Monday, July 25, 2005

I guess if you can't write anything nice ...

The capital of India. I'm been sitting here for ten minutes trying to think of its positive aspects. It has history. The throng on the street exudes vitality and a wild, frenetic energy. But best to remain sincere about the place ...

When you stroll about Paris, you cannot but remark its elegance and its beauty. Paris makes me want to give up my Australian citizenship and become French. It is the supreme city, and for me it will probably always remain without an equal. It's gorgeous and full of fabulous French people.
Delhi has another effect on me. Perhaps it is the mind-numbing and inescapable traffic congestion. The screeching idiotic touts who try to draw you into each and every shop. And the filth, oh, the filth.

The result of listening to an endless cacophony of blasting horns is that your shoulders meet with your ears, your neck muscles ache with tension. Why sound your horn when the traffic moves no-where? But it's not that. After several hours in this place you get wise, and construct a mental barrier that blocks the din of traffic and people. After several days, you are walk about in silence. Quite a feat, but one required to survive here.

Nope, it's the paralysing and unholy alliance of unchecked pollution, heat and desperate ugliness. Dhaka is also a screaming dungheap, but it has colour and movement and friendly Bangladeshis to recommend it. So too with rotten egg Bangkok. Even Los Angeles, a city in which architectural hideousness is spread more widely than anywhere else on Earth, can still pull you into its charm. But not Delhi. Nope. Nothing to be done. The capital city of the world's rising industrial and nuclear power is an national embarassment. It's a bloody disgrace.

I know I'm a man of simple, inflammatory remarks, but in Delhi I walk about asking myself 'How did it get to this, how can people be so uncaring, so neglectful, so lacking in aesthetic ideals'? The place makes me downcast. Infrastructure is poor. Pollution is everywhere and of every type. There is loads of money is this town, but what the Hell are the authorities spending it on? Quite obviously, not anything that will raise the living standards of the working classes. The enitre city looks exhausted.

If Dehli is a family size Cadbury Snack bar, then you need to cast aside the Turkish Delight and that horrid green minty one and just get stuck into the rest. Like the carcinogenic colorings of the mock-Pineapple and -Strawberry segements, Dehli can have dangerous allure. It's just not that good for you, and you need to consume it in small quantities. And to draw the analogy to its tawdry conclusion, Dehli-ites are also a bit like a Snack bar: brown on the outside and rather sickly in the middle ... don't taste too much too often, and, like ingredient listings on the packet, don't believe much that they say. This is where all 'the lying and cheating peoples' of India congregate.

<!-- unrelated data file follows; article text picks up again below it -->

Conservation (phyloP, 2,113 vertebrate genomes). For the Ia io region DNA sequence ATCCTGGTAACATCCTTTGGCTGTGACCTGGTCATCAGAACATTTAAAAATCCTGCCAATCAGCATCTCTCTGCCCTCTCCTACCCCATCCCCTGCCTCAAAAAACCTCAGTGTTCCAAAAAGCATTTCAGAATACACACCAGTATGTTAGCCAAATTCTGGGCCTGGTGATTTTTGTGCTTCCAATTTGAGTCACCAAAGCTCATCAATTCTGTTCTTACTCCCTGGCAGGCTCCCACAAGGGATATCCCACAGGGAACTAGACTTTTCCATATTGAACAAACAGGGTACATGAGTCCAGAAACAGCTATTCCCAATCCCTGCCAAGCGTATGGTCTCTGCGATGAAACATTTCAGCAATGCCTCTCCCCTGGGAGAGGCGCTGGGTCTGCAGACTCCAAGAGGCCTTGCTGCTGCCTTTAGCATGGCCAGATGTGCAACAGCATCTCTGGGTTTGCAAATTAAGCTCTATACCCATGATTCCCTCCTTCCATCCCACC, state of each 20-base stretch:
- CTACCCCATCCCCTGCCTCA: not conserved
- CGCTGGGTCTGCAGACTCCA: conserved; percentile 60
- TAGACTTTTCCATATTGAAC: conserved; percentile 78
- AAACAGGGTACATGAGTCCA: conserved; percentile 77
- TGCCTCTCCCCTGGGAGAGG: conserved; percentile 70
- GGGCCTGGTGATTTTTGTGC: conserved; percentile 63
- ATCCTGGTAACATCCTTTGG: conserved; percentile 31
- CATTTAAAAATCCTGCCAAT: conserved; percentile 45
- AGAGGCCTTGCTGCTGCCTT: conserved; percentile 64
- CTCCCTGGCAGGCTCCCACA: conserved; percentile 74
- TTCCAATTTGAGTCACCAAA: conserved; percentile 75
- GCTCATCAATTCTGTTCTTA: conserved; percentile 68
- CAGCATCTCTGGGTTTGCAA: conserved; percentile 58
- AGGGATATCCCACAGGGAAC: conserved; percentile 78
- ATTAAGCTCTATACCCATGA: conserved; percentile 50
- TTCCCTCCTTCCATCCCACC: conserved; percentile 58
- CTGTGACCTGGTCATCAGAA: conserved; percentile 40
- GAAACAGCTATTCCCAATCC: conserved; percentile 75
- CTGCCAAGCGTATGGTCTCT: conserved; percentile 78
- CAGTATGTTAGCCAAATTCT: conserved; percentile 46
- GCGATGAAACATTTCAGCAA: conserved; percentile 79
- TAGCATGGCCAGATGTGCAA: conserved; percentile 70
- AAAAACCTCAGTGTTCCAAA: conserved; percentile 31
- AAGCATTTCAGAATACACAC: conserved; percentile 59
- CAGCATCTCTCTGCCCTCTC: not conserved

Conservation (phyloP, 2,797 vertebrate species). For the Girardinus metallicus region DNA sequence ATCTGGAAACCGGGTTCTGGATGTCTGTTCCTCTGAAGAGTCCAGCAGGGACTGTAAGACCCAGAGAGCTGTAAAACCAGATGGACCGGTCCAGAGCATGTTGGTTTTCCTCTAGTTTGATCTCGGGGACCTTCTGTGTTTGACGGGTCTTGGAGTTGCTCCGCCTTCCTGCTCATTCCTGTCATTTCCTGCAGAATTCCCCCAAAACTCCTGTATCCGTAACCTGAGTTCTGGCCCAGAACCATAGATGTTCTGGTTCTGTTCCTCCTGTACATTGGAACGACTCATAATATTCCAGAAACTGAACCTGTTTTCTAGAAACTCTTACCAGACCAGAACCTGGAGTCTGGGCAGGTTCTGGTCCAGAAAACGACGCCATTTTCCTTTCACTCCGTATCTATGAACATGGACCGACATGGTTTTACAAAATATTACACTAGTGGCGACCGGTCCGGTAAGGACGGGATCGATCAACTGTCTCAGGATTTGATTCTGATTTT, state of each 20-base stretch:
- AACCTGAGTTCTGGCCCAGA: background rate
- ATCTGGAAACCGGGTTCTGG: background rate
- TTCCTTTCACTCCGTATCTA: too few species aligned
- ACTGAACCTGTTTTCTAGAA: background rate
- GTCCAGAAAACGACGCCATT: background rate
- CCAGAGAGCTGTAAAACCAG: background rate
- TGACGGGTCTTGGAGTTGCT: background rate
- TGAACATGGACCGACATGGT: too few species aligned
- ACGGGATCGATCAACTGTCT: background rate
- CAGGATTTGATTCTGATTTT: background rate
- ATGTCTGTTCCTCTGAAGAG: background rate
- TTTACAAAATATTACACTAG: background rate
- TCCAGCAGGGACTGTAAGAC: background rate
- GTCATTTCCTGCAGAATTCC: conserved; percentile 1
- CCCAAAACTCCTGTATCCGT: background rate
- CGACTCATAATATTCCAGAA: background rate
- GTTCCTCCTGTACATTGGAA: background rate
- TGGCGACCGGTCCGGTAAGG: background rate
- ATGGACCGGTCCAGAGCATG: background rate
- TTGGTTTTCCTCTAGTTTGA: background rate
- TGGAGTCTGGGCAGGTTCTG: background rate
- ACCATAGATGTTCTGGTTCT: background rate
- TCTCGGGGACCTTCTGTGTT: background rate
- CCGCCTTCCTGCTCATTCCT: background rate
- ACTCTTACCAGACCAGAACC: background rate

But I like Delhi's 'regular' inhabitants, those not dealing with the tourist. I respect them and almost admire them for managing to survive in such a hostile environment. You would certainly need great internal strentgh and a solid constitution. Sure, I'm not thinking of the diplomatic enclave or of the rich; in any city these folk cocoon themselves into air-conditioning and chauffered cars, withdrawing from the unsavoury and the unpalatable. The common man on the streets of Delhi has my respect, I would not (want to) survive here.

However, I do love the bleak nightscape form the rooftop restaurant of my hotel. The transition from the real to the fantastical has always been an easy one for me, and if you've seen and remembered the opening shots of 'Bladerunner', then you'll understand the euphoria I feel in this murky nocturnal vision of the imagined future. I'm transfixed by the polluted twilight and flickering lights. It's all very exciting. It really is the city in which you can imagine Deckard arriving; through the filth and the rain, into a metropolis of innumerable retrobates (and replicants).

And maybe I look like Harrison Ford, if you squint really, really hard.

If we don't all start being a lot kinder to this planet, perhaps Delhi is the future that awaits us. In a science fiction movie this enchants me, but in my everyday existence I'm appalled that such places even exist.

Just too damn ugly.

1 out of 10, and that's only because it reminds me of my favourite movie.

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